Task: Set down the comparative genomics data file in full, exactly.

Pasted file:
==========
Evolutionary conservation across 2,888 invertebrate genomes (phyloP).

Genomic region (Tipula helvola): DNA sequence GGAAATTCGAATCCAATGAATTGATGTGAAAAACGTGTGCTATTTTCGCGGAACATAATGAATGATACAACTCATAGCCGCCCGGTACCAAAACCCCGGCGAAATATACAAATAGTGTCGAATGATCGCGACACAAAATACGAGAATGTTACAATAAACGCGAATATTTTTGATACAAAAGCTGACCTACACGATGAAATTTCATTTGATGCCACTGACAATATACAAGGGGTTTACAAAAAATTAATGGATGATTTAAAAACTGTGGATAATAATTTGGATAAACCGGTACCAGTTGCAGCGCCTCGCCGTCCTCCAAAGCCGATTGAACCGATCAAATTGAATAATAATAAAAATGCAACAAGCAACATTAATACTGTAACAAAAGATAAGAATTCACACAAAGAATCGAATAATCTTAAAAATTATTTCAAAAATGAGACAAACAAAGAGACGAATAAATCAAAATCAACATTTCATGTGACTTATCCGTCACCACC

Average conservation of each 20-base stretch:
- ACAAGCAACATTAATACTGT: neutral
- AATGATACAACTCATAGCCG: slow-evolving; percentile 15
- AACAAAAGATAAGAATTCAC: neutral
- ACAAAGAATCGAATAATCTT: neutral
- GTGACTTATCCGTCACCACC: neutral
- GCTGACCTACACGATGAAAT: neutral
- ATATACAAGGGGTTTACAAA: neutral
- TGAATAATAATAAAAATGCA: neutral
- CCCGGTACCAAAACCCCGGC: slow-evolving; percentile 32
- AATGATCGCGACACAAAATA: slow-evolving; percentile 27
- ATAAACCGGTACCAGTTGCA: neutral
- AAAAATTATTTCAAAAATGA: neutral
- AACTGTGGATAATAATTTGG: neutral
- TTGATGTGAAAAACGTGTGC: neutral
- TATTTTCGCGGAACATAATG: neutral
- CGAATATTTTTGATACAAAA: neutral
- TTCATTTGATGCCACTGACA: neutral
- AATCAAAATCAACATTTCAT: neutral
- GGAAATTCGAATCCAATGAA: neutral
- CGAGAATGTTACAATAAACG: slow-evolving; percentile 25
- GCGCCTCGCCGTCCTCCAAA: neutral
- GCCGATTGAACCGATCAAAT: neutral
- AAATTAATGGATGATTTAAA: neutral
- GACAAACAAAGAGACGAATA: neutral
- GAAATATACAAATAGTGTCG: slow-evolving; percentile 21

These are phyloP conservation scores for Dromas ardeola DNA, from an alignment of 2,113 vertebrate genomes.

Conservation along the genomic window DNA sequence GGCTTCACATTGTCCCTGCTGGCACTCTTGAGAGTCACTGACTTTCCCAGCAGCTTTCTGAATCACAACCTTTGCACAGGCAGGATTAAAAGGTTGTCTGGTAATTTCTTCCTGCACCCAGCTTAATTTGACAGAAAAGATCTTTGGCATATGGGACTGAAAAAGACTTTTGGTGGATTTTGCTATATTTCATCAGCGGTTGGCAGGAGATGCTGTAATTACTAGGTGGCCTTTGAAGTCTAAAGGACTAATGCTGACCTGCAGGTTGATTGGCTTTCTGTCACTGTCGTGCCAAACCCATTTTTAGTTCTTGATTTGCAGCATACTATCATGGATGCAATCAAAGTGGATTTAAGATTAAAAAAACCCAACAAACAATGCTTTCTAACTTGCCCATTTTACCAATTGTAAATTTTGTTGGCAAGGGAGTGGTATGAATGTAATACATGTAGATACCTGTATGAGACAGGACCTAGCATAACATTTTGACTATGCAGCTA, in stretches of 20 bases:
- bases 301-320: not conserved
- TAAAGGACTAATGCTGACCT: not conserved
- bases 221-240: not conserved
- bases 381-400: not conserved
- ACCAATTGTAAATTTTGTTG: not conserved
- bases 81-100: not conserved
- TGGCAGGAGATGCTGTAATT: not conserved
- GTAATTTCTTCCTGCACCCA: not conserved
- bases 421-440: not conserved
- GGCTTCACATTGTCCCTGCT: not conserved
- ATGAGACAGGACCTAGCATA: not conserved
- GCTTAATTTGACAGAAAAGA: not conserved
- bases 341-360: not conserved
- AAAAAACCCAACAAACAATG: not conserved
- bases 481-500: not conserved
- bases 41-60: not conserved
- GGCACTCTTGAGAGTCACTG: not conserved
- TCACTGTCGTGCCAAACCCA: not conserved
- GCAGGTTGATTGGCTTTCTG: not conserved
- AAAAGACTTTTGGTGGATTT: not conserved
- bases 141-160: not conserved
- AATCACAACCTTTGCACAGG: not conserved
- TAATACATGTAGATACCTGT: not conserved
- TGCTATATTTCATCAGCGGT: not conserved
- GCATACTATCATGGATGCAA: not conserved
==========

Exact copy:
Evolutionary conservation across 2,888 invertebrate genomes (phyloP).

Genomic region (Tipula helvola): DNA sequence GGAAATTCGAATCCAATGAATTGATGTGAAAAACGTGTGCTATTTTCGCGGAACATAATGAATGATACAACTCATAGCCGCCCGGTACCAAAACCCCGGCGAAATATACAAATAGTGTCGAATGATCGCGACACAAAATACGAGAATGTTACAATAAACGCGAATATTTTTGATACAAAAGCTGACCTACACGATGAAATTTCATTTGATGCCACTGACAATATACAAGGGGTTTACAAAAAATTAATGGATGATTTAAAAACTGTGGATAATAATTTGGATAAACCGGTACCAGTTGCAGCGCCTCGCCGTCCTCCAAAGCCGATTGAACCGATCAAATTGAATAATAATAAAAATGCAACAAGCAACATTAATACTGTAACAAAAGATAAGAATTCACACAAAGAATCGAATAATCTTAAAAATTATTTCAAAAATGAGACAAACAAAGAGACGAATAAATCAAAATCAACATTTCATGTGACTTATCCGTCACCACC

Average conservation of each 20-base stretch:
- ACAAGCAACATTAATACTGT: neutral
- AATGATACAACTCATAGCCG: slow-evolving; percentile 15
- AACAAAAGATAAGAATTCAC: neutral
- ACAAAGAATCGAATAATCTT: neutral
- GTGACTTATCCGTCACCACC: neutral
- GCTGACCTACACGATGAAAT: neutral
- ATATACAAGGGGTTTACAAA: neutral
- TGAATAATAATAAAAATGCA: neutral
- CCCGGTACCAAAACCCCGGC: slow-evolving; percentile 32
- AATGATCGCGACACAAAATA: slow-evolving; percentile 27
- ATAAACCGGTACCAGTTGCA: neutral
- AAAAATTATTTCAAAAATGA: neutral
- AACTGTGGATAATAATTTGG: neutral
- TTGATGTGAAAAACGTGTGC: neutral
- TATTTTCGCGGAACATAATG: neutral
- CGAATATTTTTGATACAAAA: neutral
- TTCATTTGATGCCACTGACA: neutral
- AATCAAAATCAACATTTCAT: neutral
- GGAAATTCGAATCCAATGAA: neutral
- CGAGAATGTTACAATAAACG: slow-evolving; percentile 25
- GCGCCTCGCCGTCCTCCAAA: neutral
- GCCGATTGAACCGATCAAAT: neutral
- AAATTAATGGATGATTTAAA: neutral
- GACAAACAAAGAGACGAATA: neutral
- GAAATATACAAATAGTGTCG: slow-evolving; percentile 21

These are phyloP conservation scores for Dromas ardeola DNA, from an alignment of 2,113 vertebrate genomes.

Conservation along the genomic window DNA sequence GGCTTCACATTGTCCCTGCTGGCACTCTTGAGAGTCACTGACTTTCCCAGCAGCTTTCTGAATCACAACCTTTGCACAGGCAGGATTAAAAGGTTGTCTGGTAATTTCTTCCTGCACCCAGCTTAATTTGACAGAAAAGATCTTTGGCATATGGGACTGAAAAAGACTTTTGGTGGATTTTGCTATATTTCATCAGCGGTTGGCAGGAGATGCTGTAATTACTAGGTGGCCTTTGAAGTCTAAAGGACTAATGCTGACCTGCAGGTTGATTGGCTTTCTGTCACTGTCGTGCCAAACCCATTTTTAGTTCTTGATTTGCAGCATACTATCATGGATGCAATCAAAGTGGATTTAAGATTAAAAAAACCCAACAAACAATGCTTTCTAACTTGCCCATTTTACCAATTGTAAATTTTGTTGGCAAGGGAGTGGTATGAATGTAATACATGTAGATACCTGTATGAGACAGGACCTAGCATAACATTTTGACTATGCAGCTA, in stretches of 20 bases:
- bases 301-320: not conserved
- TAAAGGACTAATGCTGACCT: not conserved
- bases 221-240: not conserved
- bases 381-400: not conserved
- ACCAATTGTAAATTTTGTTG: not conserved
- bases 81-100: not conserved
- TGGCAGGAGATGCTGTAATT: not conserved
- GTAATTTCTTCCTGCACCCA: not conserved
- bases 421-440: not conserved
- GGCTTCACATTGTCCCTGCT: not conserved
- ATGAGACAGGACCTAGCATA: not conserved
- GCTTAATTTGACAGAAAAGA: not conserved
- bases 341-360: not conserved
- AAAAAACCCAACAAACAATG: not conserved
- bases 481-500: not conserved
- bases 41-60: not conserved
- GGCACTCTTGAGAGTCACTG: not conserved
- TCACTGTCGTGCCAAACCCA: not conserved
- GCAGGTTGATTGGCTTTCTG: not conserved
- AAAAGACTTTTGGTGGATTT: not conserved
- bases 141-160: not conserved
- AATCACAACCTTTGCACAGG: not conserved
- TAATACATGTAGATACCTGT: not conserved
- TGCTATATTTCATCAGCGGT: not conserved
- GCATACTATCATGGATGCAA: not conserved